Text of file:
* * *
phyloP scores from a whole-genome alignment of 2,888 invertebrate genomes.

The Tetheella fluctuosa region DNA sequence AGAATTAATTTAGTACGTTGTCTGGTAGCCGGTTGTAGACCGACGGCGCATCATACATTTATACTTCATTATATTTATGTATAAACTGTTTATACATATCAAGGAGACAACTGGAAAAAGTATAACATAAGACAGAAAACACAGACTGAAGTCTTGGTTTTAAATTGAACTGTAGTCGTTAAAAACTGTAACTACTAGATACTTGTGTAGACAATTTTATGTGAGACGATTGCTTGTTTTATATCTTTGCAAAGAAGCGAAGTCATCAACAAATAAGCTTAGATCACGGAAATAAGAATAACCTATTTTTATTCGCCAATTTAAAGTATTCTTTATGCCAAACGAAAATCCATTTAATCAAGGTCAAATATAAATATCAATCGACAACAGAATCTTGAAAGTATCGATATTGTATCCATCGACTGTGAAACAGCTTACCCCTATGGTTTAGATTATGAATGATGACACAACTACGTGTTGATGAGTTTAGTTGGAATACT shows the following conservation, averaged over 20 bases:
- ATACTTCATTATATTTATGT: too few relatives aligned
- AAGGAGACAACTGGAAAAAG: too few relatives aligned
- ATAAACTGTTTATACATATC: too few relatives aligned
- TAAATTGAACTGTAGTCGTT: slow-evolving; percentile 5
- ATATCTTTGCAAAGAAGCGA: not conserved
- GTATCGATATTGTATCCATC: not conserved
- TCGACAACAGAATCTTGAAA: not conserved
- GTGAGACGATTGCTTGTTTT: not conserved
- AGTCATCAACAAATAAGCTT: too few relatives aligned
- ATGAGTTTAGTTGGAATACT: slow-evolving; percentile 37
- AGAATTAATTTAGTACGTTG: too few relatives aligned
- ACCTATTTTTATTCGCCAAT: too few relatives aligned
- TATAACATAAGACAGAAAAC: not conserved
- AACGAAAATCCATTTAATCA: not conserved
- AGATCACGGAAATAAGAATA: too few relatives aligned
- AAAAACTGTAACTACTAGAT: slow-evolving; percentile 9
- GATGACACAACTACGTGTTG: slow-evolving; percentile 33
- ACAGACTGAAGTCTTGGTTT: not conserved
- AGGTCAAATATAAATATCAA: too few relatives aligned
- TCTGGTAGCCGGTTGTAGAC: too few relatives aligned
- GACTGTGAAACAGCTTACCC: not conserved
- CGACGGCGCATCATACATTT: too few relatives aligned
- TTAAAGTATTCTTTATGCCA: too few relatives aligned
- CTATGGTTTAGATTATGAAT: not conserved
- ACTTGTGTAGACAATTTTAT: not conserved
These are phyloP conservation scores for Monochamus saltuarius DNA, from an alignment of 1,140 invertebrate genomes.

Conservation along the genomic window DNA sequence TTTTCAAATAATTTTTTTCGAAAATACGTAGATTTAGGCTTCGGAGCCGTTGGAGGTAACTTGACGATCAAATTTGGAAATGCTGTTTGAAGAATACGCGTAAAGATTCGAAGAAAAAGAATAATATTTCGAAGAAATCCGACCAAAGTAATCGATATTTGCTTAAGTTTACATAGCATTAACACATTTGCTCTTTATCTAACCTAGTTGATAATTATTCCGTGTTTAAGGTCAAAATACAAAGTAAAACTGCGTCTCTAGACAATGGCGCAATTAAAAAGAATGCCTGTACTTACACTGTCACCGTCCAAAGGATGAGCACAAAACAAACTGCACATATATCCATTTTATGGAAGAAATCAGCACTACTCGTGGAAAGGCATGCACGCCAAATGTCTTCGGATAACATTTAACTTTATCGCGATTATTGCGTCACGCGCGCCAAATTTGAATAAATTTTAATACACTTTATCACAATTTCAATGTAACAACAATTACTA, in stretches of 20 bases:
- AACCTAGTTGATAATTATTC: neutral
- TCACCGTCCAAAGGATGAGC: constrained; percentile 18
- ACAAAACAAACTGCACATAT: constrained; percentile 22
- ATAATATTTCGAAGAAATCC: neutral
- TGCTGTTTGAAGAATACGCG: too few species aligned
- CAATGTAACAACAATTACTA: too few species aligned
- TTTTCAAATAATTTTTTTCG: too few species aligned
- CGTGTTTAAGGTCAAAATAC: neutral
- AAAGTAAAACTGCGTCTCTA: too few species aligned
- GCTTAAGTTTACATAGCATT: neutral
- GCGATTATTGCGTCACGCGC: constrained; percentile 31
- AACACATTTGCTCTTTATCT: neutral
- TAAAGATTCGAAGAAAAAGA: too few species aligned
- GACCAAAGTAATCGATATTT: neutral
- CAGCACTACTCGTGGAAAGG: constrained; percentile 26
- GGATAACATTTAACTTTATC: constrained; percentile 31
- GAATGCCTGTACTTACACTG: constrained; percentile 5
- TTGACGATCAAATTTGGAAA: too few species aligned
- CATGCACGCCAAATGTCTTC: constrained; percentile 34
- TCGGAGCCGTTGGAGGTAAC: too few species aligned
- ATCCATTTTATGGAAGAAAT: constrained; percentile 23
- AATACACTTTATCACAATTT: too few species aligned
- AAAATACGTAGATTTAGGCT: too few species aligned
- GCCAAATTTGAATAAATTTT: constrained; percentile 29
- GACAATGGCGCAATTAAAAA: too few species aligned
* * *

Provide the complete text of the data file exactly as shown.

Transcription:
phyloP scores from a whole-genome alignment of 2,888 invertebrate genomes.

The Tetheella fluctuosa region DNA sequence AGAATTAATTTAGTACGTTGTCTGGTAGCCGGTTGTAGACCGACGGCGCATCATACATTTATACTTCATTATATTTATGTATAAACTGTTTATACATATCAAGGAGACAACTGGAAAAAGTATAACATAAGACAGAAAACACAGACTGAAGTCTTGGTTTTAAATTGAACTGTAGTCGTTAAAAACTGTAACTACTAGATACTTGTGTAGACAATTTTATGTGAGACGATTGCTTGTTTTATATCTTTGCAAAGAAGCGAAGTCATCAACAAATAAGCTTAGATCACGGAAATAAGAATAACCTATTTTTATTCGCCAATTTAAAGTATTCTTTATGCCAAACGAAAATCCATTTAATCAAGGTCAAATATAAATATCAATCGACAACAGAATCTTGAAAGTATCGATATTGTATCCATCGACTGTGAAACAGCTTACCCCTATGGTTTAGATTATGAATGATGACACAACTACGTGTTGATGAGTTTAGTTGGAATACT shows the following conservation, averaged over 20 bases:
- ATACTTCATTATATTTATGT: too few relatives aligned
- AAGGAGACAACTGGAAAAAG: too few relatives aligned
- ATAAACTGTTTATACATATC: too few relatives aligned
- TAAATTGAACTGTAGTCGTT: slow-evolving; percentile 5
- ATATCTTTGCAAAGAAGCGA: not conserved
- GTATCGATATTGTATCCATC: not conserved
- TCGACAACAGAATCTTGAAA: not conserved
- GTGAGACGATTGCTTGTTTT: not conserved
- AGTCATCAACAAATAAGCTT: too few relatives aligned
- ATGAGTTTAGTTGGAATACT: slow-evolving; percentile 37
- AGAATTAATTTAGTACGTTG: too few relatives aligned
- ACCTATTTTTATTCGCCAAT: too few relatives aligned
- TATAACATAAGACAGAAAAC: not conserved
- AACGAAAATCCATTTAATCA: not conserved
- AGATCACGGAAATAAGAATA: too few relatives aligned
- AAAAACTGTAACTACTAGAT: slow-evolving; percentile 9
- GATGACACAACTACGTGTTG: slow-evolving; percentile 33
- ACAGACTGAAGTCTTGGTTT: not conserved
- AGGTCAAATATAAATATCAA: too few relatives aligned
- TCTGGTAGCCGGTTGTAGAC: too few relatives aligned
- GACTGTGAAACAGCTTACCC: not conserved
- CGACGGCGCATCATACATTT: too few relatives aligned
- TTAAAGTATTCTTTATGCCA: too few relatives aligned
- CTATGGTTTAGATTATGAAT: not conserved
- ACTTGTGTAGACAATTTTAT: not conserved
These are phyloP conservation scores for Monochamus saltuarius DNA, from an alignment of 1,140 invertebrate genomes.

Conservation along the genomic window DNA sequence TTTTCAAATAATTTTTTTCGAAAATACGTAGATTTAGGCTTCGGAGCCGTTGGAGGTAACTTGACGATCAAATTTGGAAATGCTGTTTGAAGAATACGCGTAAAGATTCGAAGAAAAAGAATAATATTTCGAAGAAATCCGACCAAAGTAATCGATATTTGCTTAAGTTTACATAGCATTAACACATTTGCTCTTTATCTAACCTAGTTGATAATTATTCCGTGTTTAAGGTCAAAATACAAAGTAAAACTGCGTCTCTAGACAATGGCGCAATTAAAAAGAATGCCTGTACTTACACTGTCACCGTCCAAAGGATGAGCACAAAACAAACTGCACATATATCCATTTTATGGAAGAAATCAGCACTACTCGTGGAAAGGCATGCACGCCAAATGTCTTCGGATAACATTTAACTTTATCGCGATTATTGCGTCACGCGCGCCAAATTTGAATAAATTTTAATACACTTTATCACAATTTCAATGTAACAACAATTACTA, in stretches of 20 bases:
- AACCTAGTTGATAATTATTC: neutral
- TCACCGTCCAAAGGATGAGC: constrained; percentile 18
- ACAAAACAAACTGCACATAT: constrained; percentile 22
- ATAATATTTCGAAGAAATCC: neutral
- TGCTGTTTGAAGAATACGCG: too few species aligned
- CAATGTAACAACAATTACTA: too few species aligned
- TTTTCAAATAATTTTTTTCG: too few species aligned
- CGTGTTTAAGGTCAAAATAC: neutral
- AAAGTAAAACTGCGTCTCTA: too few species aligned
- GCTTAAGTTTACATAGCATT: neutral
- GCGATTATTGCGTCACGCGC: constrained; percentile 31
- AACACATTTGCTCTTTATCT: neutral
- TAAAGATTCGAAGAAAAAGA: too few species aligned
- GACCAAAGTAATCGATATTT: neutral
- CAGCACTACTCGTGGAAAGG: constrained; percentile 26
- GGATAACATTTAACTTTATC: constrained; percentile 31
- GAATGCCTGTACTTACACTG: constrained; percentile 5
- TTGACGATCAAATTTGGAAA: too few species aligned
- CATGCACGCCAAATGTCTTC: constrained; percentile 34
- TCGGAGCCGTTGGAGGTAAC: too few species aligned
- ATCCATTTTATGGAAGAAAT: constrained; percentile 23
- AATACACTTTATCACAATTT: too few species aligned
- AAAATACGTAGATTTAGGCT: too few species aligned
- GCCAAATTTGAATAAATTTT: constrained; percentile 29
- GACAATGGCGCAATTAAAAA: too few species aligned